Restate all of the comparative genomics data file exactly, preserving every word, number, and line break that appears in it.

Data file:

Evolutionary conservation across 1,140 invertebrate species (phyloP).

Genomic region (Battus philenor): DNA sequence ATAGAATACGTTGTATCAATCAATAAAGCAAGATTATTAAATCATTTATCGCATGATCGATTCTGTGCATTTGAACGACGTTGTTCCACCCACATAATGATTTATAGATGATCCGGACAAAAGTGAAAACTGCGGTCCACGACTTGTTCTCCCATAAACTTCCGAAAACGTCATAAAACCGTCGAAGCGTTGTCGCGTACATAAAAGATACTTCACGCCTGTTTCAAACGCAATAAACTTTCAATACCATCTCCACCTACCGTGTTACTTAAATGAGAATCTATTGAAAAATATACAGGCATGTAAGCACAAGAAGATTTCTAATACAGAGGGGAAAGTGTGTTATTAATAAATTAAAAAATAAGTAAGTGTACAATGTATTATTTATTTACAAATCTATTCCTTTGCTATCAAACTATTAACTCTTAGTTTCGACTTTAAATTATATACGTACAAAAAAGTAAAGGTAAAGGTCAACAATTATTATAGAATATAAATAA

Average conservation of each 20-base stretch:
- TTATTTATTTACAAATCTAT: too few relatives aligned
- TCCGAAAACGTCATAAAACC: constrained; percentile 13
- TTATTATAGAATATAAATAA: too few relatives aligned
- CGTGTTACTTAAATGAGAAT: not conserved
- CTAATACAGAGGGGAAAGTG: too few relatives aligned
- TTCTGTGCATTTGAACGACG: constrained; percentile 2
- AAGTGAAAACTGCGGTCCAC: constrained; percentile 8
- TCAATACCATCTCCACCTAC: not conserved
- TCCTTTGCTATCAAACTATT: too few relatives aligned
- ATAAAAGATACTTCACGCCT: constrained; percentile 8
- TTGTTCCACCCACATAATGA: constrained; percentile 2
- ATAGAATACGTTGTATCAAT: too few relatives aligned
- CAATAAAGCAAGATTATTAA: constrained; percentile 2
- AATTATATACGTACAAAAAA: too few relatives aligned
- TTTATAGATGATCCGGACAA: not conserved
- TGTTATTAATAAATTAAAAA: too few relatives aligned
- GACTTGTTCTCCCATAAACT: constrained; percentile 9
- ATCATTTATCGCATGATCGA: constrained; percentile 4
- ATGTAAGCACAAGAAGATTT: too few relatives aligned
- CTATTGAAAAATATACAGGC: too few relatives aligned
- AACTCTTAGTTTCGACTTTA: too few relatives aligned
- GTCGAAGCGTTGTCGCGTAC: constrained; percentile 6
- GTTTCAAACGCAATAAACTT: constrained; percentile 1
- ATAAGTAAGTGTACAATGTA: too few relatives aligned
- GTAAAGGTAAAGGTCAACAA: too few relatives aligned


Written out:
Evolutionary conservation across 1,140 invertebrate species (phyloP).

Genomic region (Battus philenor): DNA sequence ATAGAATACGTTGTATCAATCAATAAAGCAAGATTATTAAATCATTTATCGCATGATCGATTCTGTGCATTTGAACGACGTTGTTCCACCCACATAATGATTTATAGATGATCCGGACAAAAGTGAAAACTGCGGTCCACGACTTGTTCTCCCATAAACTTCCGAAAACGTCATAAAACCGTCGAAGCGTTGTCGCGTACATAAAAGATACTTCACGCCTGTTTCAAACGCAATAAACTTTCAATACCATCTCCACCTACCGTGTTACTTAAATGAGAATCTATTGAAAAATATACAGGCATGTAAGCACAAGAAGATTTCTAATACAGAGGGGAAAGTGTGTTATTAATAAATTAAAAAATAAGTAAGTGTACAATGTATTATTTATTTACAAATCTATTCCTTTGCTATCAAACTATTAACTCTTAGTTTCGACTTTAAATTATATACGTACAAAAAAGTAAAGGTAAAGGTCAACAATTATTATAGAATATAAATAA

Average conservation of each 20-base stretch:
- TTATTTATTTACAAATCTAT: too few relatives aligned
- TCCGAAAACGTCATAAAACC: constrained; percentile 13
- TTATTATAGAATATAAATAA: too few relatives aligned
- CGTGTTACTTAAATGAGAAT: not conserved
- CTAATACAGAGGGGAAAGTG: too few relatives aligned
- TTCTGTGCATTTGAACGACG: constrained; percentile 2
- AAGTGAAAACTGCGGTCCAC: constrained; percentile 8
- TCAATACCATCTCCACCTAC: not conserved
- TCCTTTGCTATCAAACTATT: too few relatives aligned
- ATAAAAGATACTTCACGCCT: constrained; percentile 8
- TTGTTCCACCCACATAATGA: constrained; percentile 2
- ATAGAATACGTTGTATCAAT: too few relatives aligned
- CAATAAAGCAAGATTATTAA: constrained; percentile 2
- AATTATATACGTACAAAAAA: too few relatives aligned
- TTTATAGATGATCCGGACAA: not conserved
- TGTTATTAATAAATTAAAAA: too few relatives aligned
- GACTTGTTCTCCCATAAACT: constrained; percentile 9
- ATCATTTATCGCATGATCGA: constrained; percentile 4
- ATGTAAGCACAAGAAGATTT: too few relatives aligned
- CTATTGAAAAATATACAGGC: too few relatives aligned
- AACTCTTAGTTTCGACTTTA: too few relatives aligned
- GTCGAAGCGTTGTCGCGTAC: constrained; percentile 6
- GTTTCAAACGCAATAAACTT: constrained; percentile 1
- ATAAGTAAGTGTACAATGTA: too few relatives aligned
- GTAAAGGTAAAGGTCAACAA: too few relatives aligned